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About Goa:    
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Ganesh Travels & Tours takes you to the Goa is India's smallest state by area and the fourth smallest by population. Located on India's west coast in the region known as the Konkan, it is bounded by the state of Maharashtra to the north, and by Karnataka to the east and south, while the Arabian Sea forms its western coast. Goa is India's richest state with a GDP per capita two and a half times that of the country as a whole. It was ranked the best placed state by the Eleventh Finance Commission for its infrastructure and ranked on top for the best quality of life in India by the National Commission on Population based on the 12 Indicators.

Panaji is the state's capital, while Vasco da Gama is the largest city. The historic city of Margao still exhibits the cultural influence of the Portuguese, who first landed in the early 16th century as merchants, and conquered it soon thereafter. The Portuguese overseas territory existed for about 450 years, until it was annexed by India in 1961.

Renowned for its beaches, places of worship and world heritage architecture, Goa is visited by large numbers of international and domestic tourists each year. It also has rich flora and fauna, owing to its location on the Western Ghats range, which is classified as a biodiversity hotspot.

Tourism is generally focused on the coastal areas of Goa, with decreased tourist activity inland. In 2004, there were more than two million tourists reported to have visited Goa, about 360,000 of whom were from abroad.

Goa has two main tourist seasons winter and summer. In the winter time, tourists from abroad (mainly Europe) come to Goa to enjoy the splendid climate. In the summertime (which, in Goa, is the rainy season), tourists from across India come to spend the holidays.

With the rule of the Portuguese for over 450 years and the consequential influence of Portuguese culture, Goa presents a somewhat different picture to the foreign visitor than other parts of the country. The state of Goa is famous for its excellent beaches, churches, and temples. The Bom Jesus Cathedral, Fort Aguada and a new wax museum on Indian history, culture and heritage in Old Goa are other tourism destinations.

1) Vagator Beach.

Historic sites and neighbourhoods in Goa

Goa has two World Heritage Sites the Bom Jesus Basilica and a few designated convents. The Basilica holds the mortal remains of St. Francis Xavier, regarded by many Catholics as the patron saint of Goa (the patron of the Archdiocese of Goa is actually the Blessed Joseph Vaz). Once every twelve years, the body is taken down for veneration and for public viewing. The last such event was conducted in 2004. The Velhas Conquistas regions are also known for its Goa-Portuguese style architecture. There are many forts in Goa such as Tiracol, Chapora, Corjuem, Aguada, Gaspar Dias and Cabo de Rama.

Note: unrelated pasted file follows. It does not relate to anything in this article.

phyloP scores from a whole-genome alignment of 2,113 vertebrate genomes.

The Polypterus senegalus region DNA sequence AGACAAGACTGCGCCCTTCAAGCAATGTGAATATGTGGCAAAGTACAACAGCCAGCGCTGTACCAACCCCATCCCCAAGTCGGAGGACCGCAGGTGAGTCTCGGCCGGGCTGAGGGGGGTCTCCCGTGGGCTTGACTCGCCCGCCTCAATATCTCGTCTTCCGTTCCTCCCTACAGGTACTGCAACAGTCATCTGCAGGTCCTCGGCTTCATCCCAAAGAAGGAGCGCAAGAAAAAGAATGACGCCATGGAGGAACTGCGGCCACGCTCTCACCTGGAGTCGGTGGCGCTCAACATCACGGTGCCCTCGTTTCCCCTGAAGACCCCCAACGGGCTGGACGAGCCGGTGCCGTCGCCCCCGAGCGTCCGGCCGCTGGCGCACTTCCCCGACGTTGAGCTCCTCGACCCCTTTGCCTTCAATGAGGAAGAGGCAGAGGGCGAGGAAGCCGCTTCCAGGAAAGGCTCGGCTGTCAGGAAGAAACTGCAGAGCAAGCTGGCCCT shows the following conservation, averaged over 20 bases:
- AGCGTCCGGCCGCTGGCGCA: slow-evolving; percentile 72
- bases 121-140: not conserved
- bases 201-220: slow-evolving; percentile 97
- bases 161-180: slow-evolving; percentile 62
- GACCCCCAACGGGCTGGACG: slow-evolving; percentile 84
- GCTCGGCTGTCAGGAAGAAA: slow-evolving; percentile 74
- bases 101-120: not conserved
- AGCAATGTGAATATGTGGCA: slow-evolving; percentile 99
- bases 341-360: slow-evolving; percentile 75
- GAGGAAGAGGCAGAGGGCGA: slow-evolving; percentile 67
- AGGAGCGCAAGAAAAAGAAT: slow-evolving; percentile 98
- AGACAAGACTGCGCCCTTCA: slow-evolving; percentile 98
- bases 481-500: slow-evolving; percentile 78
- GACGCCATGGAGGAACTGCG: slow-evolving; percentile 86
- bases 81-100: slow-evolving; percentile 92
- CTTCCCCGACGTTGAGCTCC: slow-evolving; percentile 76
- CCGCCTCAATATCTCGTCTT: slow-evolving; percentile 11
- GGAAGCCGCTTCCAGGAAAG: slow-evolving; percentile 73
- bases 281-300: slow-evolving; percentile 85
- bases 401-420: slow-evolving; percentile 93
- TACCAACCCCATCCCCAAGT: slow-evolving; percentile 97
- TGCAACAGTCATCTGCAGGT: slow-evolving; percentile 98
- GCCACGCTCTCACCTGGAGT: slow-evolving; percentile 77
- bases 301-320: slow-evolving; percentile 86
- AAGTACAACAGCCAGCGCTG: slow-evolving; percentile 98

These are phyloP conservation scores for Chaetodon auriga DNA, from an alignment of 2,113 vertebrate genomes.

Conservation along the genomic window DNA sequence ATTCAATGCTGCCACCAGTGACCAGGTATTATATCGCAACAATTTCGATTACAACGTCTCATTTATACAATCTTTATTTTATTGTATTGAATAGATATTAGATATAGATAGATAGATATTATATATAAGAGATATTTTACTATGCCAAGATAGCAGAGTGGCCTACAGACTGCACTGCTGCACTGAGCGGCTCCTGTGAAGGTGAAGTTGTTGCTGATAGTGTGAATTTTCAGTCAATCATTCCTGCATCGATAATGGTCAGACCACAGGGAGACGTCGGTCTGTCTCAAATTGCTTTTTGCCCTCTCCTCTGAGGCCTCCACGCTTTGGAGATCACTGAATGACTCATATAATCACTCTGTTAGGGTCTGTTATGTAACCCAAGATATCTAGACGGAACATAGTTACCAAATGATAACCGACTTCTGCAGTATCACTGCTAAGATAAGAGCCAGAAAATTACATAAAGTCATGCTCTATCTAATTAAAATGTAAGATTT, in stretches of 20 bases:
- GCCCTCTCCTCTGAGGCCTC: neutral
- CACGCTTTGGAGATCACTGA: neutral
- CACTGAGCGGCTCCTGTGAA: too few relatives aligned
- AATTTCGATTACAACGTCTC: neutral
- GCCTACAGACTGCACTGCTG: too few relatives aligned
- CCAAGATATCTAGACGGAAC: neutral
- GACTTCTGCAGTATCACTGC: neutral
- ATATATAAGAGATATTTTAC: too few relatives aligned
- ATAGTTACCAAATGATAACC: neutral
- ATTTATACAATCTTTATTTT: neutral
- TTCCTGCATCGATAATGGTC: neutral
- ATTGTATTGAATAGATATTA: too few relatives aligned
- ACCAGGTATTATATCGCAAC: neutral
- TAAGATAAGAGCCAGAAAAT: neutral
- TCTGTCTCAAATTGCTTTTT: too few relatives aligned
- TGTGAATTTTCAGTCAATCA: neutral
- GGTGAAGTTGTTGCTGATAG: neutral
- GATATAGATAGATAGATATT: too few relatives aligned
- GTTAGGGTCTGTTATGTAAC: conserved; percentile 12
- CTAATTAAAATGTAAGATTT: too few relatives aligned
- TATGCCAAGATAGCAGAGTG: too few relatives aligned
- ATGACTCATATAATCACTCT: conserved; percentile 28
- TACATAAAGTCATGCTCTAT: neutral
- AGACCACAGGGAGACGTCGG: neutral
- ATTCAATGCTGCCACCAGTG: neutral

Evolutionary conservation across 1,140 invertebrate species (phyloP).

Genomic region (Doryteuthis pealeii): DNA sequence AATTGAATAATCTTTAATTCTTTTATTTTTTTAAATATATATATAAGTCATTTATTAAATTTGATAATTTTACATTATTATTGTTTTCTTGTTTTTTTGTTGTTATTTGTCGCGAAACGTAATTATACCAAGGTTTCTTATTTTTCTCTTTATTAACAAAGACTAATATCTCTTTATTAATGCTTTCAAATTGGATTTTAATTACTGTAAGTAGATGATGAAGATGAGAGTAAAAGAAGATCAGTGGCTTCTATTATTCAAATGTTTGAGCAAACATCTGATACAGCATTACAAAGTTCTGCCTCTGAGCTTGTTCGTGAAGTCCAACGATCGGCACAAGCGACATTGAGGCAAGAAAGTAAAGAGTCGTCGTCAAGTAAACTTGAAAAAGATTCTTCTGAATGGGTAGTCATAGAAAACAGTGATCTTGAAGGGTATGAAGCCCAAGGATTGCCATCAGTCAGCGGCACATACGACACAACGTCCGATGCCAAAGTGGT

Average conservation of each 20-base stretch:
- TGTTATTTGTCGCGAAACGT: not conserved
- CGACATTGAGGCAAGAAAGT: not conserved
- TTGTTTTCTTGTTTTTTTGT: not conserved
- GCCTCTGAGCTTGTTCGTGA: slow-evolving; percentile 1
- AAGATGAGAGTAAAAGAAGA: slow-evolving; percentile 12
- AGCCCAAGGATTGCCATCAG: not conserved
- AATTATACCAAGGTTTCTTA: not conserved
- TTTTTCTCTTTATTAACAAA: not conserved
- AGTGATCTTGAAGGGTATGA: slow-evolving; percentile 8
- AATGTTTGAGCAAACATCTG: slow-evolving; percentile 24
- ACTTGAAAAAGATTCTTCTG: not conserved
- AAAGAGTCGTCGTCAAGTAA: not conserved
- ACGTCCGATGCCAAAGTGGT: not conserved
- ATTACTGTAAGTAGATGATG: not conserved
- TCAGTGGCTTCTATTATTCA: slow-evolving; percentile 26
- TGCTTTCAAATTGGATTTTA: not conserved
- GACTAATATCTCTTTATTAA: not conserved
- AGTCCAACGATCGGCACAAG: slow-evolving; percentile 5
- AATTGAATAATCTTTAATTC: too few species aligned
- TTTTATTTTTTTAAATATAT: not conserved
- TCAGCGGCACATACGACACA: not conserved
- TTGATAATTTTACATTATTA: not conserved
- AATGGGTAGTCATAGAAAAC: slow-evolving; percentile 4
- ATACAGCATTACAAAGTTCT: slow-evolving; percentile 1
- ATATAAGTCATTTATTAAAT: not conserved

In many parts of Goa, mansions constructed in the Indo-Portuguese style architecture still stand, though in some villages, most of them are in a dilapidated condition. Fontainhas in Panaji has been declared a cultural quarter, showcasing the life, architecture and culture of Goa. Some influences from the Portuguese era are visible in some of Goa's temples, notably the Mangueshi Temple and the Mahalasa Temple, although after 1961, many of these were demolished and reconstructed in the indigenous Indian style.

Museums and Science Centre.

Goa also has a few museums, the two important ones being Goa State Museum and the Naval Aviation Museum. The Aviation museum is the only one of its kind in the whole of India. Also, a place not well known to tourists is the Goa Science Center, which is located in Panjim. The National Institute of Oceanography (NIO) is also located in Goa at Dona Paula.

The Coolest Place in India’ is Goa.

Now our road takes us to the magnificent kingdom of Goa…The people of this kingdom are strong, prudent and very hardworking… The kingdom of Goa is the most important in India…It is civilized, having famous orchards and water. It is the coolest place in India and it is the most plentiful in foodstuffs.